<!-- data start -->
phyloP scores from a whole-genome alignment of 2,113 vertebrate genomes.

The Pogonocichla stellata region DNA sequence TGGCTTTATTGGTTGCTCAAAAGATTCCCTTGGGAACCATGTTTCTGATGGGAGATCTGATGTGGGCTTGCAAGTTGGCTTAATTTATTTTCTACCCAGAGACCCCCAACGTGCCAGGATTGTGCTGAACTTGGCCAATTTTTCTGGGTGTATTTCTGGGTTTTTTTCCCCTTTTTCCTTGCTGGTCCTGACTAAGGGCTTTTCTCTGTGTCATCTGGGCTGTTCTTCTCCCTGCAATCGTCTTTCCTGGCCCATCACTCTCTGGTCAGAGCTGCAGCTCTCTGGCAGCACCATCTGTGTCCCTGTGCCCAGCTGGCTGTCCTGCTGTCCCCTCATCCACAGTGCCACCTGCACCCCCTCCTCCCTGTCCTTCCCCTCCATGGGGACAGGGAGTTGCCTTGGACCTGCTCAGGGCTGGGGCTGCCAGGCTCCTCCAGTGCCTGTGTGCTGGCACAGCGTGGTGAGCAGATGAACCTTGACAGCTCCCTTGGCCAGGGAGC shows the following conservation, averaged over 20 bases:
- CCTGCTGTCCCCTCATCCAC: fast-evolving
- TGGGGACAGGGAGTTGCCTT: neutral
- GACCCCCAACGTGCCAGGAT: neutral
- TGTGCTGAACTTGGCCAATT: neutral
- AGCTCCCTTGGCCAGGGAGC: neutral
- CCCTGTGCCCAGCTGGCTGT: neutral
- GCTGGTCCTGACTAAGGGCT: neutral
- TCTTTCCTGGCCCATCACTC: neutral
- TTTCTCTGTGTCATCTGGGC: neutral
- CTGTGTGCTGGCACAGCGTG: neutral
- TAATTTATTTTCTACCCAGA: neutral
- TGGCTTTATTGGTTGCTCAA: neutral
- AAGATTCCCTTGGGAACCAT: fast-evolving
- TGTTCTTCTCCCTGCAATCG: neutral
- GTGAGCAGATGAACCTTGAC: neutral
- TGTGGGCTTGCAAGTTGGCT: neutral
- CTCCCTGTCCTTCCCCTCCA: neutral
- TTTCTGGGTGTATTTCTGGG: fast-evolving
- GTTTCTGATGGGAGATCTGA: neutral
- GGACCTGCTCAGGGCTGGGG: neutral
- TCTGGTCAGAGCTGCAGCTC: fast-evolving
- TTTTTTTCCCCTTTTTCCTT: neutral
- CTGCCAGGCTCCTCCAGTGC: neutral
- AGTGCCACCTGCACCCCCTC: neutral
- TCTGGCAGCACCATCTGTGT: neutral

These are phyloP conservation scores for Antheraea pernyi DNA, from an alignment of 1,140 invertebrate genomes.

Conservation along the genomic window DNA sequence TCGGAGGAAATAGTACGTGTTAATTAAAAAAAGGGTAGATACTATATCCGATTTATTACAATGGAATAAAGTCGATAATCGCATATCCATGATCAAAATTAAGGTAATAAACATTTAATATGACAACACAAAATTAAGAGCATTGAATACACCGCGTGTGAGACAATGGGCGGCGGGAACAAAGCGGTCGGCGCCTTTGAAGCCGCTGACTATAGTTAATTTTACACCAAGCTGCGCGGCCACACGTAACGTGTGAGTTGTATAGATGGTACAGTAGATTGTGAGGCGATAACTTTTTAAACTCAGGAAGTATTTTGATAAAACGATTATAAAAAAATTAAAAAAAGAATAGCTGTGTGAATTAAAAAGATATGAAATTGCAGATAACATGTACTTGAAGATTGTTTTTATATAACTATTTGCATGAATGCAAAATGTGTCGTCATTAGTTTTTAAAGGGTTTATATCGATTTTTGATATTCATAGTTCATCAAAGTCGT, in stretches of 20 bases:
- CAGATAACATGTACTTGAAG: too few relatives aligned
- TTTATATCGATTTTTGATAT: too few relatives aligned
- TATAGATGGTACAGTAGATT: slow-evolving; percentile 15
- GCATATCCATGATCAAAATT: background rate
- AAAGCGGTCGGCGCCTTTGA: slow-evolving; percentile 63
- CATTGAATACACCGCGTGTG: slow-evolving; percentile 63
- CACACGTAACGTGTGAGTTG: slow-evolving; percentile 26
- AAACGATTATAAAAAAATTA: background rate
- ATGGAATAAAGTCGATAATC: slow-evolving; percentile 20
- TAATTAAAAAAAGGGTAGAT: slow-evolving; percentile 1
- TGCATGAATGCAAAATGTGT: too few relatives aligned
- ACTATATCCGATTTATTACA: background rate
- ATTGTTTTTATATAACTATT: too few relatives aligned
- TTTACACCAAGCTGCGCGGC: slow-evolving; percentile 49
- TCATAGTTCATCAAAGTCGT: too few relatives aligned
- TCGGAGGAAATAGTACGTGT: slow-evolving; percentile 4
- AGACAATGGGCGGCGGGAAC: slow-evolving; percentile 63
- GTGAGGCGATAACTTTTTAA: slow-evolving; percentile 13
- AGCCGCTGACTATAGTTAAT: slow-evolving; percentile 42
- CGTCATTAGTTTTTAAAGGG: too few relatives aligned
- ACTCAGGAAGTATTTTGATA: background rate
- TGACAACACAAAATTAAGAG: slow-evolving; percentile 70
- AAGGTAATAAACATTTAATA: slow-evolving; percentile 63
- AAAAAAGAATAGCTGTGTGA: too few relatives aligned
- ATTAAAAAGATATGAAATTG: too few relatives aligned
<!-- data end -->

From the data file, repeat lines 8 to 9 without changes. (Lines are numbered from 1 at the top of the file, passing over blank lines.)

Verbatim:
- CCCTGTGCCCAGCTGGCTGT: neutral
- GCTGGTCCTGACTAAGGGCT: neutral